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Lord Bassam of Brighton: This information is not available in the form requested. Returns from Prison Service establishments indicate that, in 1998-99, the last year for which complete figures are readily available, there were 11,891 in-patient admissions to prison health care centres for reasons principally associated with mental ill health.
The Government are committed to improving standards of care and treatment for prisoners with mental health problems. All prisons and the local health authorities in which they are situated have been asked, in line with the programme of reform set out in The Future Organisation of Prison Healthcare (March 1999), by March 2001 at the latest, to assess jointly prisoners' health needs and identify appropriate services to meet them and effective means of delivery.
These should include in-reach into prisons from community health teams as part of the broader development of mental health services as set out in the National Service Framework for Mental Health. Implementation of improvements through individual prison health plans is scheduled to begin from April 2001, although reforms are well under way in a number of prisons already.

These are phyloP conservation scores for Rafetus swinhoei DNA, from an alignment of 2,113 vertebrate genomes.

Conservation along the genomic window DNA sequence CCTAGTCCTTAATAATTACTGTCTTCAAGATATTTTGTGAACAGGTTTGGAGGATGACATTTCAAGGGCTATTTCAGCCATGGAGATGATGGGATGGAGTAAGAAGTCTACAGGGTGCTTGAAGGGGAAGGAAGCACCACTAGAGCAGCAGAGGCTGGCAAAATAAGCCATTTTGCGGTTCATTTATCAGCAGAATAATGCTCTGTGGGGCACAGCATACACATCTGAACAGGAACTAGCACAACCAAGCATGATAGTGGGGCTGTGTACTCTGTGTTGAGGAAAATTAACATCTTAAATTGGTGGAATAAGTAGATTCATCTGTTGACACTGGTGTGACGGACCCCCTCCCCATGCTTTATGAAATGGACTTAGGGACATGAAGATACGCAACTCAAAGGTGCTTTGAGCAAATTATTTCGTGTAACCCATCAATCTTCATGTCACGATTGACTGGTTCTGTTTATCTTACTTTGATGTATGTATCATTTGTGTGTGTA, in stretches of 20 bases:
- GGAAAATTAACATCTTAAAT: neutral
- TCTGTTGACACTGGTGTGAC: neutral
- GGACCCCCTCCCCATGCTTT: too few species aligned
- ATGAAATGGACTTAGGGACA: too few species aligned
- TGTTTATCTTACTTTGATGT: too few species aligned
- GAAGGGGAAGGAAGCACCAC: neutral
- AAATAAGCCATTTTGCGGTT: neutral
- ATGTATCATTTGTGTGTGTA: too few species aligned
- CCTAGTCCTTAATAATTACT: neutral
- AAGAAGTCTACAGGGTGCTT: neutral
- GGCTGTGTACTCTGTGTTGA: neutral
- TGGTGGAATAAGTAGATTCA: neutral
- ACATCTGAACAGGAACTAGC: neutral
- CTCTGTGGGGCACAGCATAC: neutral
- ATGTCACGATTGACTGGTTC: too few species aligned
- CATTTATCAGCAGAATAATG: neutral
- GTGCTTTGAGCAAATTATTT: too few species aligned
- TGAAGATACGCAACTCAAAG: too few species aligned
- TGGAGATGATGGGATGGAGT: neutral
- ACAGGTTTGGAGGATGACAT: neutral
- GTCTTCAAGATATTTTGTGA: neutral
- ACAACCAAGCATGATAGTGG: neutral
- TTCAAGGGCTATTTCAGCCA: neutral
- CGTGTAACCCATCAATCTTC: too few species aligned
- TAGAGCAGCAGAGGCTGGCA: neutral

The NHS Plan includes commitments that, by 2004, the 5,000 prisoners with a serious mental illness who are at any one time in prison should be receiving more comprehensive mental health services; all prisoners with severe mental illness will be in receipt of treatment; no prisoner with serious mental illness will leave prison without a care plan and a care co-ordinator; and within the new NHS/Prison Service partnership some 300 additional staff will be employed.
Lord Bassam of Brighton: Complete information is not available in the form requested. The information in the table has been collated from a number of databases held centrally, based on returns from Prison Service establishments.
In most cases dental services to prisoners are provided by visiting general dental practitioners working under NHS general dental services arrangements. Some individual prisons contract for dental services with another provider, usually the Community Dental Service, but sometimes with an individual dentist.